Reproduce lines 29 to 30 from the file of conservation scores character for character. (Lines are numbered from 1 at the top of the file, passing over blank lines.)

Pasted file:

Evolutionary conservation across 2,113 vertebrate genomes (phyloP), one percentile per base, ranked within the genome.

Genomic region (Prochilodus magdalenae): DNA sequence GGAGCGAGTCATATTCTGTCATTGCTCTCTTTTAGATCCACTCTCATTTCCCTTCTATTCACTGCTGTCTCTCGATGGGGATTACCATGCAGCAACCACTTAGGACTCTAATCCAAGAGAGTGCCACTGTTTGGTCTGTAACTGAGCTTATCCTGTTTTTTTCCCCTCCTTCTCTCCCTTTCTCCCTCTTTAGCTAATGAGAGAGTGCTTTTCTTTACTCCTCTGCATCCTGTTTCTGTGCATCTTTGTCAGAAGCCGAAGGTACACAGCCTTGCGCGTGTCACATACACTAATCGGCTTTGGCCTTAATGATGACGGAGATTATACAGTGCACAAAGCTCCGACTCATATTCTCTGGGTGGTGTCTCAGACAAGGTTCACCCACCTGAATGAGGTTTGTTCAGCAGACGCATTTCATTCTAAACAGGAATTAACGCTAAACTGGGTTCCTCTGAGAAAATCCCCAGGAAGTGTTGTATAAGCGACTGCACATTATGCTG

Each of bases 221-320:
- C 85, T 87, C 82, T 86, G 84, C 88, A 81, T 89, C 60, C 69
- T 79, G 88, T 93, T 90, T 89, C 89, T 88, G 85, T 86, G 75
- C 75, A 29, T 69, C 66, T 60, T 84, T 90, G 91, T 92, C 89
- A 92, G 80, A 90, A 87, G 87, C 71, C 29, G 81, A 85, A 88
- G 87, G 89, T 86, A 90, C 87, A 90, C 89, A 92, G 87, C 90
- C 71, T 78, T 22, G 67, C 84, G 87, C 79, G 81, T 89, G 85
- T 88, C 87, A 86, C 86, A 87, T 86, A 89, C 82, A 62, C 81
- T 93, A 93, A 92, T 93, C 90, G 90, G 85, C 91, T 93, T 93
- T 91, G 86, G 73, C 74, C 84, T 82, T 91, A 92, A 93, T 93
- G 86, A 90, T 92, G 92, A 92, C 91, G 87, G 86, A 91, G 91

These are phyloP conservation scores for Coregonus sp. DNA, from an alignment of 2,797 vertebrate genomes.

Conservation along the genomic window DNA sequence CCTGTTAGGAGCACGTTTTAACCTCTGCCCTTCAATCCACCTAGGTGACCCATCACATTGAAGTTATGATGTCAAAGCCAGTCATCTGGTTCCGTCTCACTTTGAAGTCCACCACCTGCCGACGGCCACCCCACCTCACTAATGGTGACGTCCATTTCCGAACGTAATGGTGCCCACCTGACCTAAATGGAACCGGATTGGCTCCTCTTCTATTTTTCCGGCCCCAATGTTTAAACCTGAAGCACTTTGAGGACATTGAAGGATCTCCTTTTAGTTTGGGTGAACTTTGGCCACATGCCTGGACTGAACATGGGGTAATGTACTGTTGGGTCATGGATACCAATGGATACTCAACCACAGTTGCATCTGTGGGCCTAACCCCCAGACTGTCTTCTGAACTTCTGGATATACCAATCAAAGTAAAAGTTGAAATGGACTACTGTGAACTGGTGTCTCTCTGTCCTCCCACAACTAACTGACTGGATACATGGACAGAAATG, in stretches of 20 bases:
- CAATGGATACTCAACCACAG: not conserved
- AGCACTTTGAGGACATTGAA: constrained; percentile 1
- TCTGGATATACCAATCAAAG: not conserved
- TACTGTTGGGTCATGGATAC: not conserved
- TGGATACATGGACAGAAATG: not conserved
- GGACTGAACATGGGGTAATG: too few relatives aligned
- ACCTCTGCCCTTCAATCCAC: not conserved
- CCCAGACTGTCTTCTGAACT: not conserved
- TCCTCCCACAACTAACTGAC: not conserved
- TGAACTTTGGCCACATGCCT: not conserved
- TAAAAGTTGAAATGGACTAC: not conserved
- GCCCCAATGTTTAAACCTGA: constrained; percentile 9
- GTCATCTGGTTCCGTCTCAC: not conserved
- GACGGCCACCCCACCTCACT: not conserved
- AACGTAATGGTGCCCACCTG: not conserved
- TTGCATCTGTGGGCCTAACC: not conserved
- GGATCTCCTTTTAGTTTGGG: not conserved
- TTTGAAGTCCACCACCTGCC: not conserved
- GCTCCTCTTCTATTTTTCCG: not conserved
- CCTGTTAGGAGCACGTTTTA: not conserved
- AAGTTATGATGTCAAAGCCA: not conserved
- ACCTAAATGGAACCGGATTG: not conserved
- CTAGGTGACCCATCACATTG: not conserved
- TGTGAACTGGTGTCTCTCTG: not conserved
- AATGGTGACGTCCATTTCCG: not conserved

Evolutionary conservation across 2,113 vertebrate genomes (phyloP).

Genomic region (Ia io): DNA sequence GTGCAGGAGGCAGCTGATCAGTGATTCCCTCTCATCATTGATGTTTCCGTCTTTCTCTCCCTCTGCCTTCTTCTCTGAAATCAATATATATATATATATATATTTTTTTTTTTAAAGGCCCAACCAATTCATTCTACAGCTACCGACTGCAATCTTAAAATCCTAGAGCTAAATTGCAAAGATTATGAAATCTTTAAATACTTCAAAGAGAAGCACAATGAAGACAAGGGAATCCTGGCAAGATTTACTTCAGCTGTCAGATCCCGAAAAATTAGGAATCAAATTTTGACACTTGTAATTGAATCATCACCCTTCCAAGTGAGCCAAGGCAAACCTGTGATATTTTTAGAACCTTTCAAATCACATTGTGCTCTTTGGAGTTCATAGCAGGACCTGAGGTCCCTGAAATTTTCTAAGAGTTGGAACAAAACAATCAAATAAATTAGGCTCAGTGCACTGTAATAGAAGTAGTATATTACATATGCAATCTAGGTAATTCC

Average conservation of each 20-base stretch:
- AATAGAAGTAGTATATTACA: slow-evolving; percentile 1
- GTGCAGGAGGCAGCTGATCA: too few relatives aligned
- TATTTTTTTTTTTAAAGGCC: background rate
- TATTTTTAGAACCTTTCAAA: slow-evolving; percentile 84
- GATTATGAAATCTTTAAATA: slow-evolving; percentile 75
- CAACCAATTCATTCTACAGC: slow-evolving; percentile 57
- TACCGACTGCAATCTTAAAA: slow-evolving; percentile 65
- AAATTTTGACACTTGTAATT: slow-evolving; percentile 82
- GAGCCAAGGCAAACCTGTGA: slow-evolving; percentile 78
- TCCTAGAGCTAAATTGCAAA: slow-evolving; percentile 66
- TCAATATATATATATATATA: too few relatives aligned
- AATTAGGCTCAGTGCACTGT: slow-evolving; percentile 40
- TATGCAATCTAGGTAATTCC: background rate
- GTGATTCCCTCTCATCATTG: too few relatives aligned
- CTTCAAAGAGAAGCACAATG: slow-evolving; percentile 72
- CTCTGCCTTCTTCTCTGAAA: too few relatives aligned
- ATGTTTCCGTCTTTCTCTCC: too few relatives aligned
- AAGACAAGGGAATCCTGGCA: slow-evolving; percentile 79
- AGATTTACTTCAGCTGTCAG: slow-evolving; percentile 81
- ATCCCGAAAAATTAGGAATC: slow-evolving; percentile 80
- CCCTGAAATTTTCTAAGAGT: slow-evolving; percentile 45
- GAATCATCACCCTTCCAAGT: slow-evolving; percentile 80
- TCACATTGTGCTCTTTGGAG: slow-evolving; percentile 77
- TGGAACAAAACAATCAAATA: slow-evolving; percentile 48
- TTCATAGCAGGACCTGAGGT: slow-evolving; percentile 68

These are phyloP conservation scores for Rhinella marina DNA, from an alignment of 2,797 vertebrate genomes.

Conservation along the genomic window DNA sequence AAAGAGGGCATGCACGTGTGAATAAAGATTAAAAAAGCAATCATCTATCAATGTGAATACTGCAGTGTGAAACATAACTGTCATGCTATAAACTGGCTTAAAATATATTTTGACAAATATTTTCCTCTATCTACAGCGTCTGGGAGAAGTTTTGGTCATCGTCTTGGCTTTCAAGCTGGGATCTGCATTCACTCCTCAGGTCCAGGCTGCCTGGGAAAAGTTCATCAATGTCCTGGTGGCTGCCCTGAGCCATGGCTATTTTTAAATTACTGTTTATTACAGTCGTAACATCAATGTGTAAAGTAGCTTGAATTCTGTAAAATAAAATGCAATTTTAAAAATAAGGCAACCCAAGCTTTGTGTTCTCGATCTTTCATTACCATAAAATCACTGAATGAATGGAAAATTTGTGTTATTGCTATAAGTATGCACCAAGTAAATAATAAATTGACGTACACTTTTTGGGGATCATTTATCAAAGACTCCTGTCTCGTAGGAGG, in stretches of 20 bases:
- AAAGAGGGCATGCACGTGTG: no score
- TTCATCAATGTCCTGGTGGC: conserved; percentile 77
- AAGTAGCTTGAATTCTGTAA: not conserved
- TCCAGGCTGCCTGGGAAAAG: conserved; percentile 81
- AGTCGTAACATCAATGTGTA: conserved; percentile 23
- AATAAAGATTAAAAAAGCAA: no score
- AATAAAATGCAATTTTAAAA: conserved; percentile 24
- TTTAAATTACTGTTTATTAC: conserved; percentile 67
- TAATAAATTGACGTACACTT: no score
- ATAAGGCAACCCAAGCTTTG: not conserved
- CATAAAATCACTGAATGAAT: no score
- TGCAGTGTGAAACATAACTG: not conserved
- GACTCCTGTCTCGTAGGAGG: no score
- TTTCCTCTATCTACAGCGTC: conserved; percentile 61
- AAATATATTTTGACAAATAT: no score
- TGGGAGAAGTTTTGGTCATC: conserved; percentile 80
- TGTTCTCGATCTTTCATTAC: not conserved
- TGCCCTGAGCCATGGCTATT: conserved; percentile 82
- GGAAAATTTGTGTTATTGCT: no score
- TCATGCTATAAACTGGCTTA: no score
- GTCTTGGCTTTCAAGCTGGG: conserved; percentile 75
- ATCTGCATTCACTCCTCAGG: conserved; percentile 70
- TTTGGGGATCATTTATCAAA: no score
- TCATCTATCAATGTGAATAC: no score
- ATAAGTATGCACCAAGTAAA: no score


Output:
- GACGGCCACCCCACCTCACT: not conserved
- AACGTAATGGTGCCCACCTG: not conserved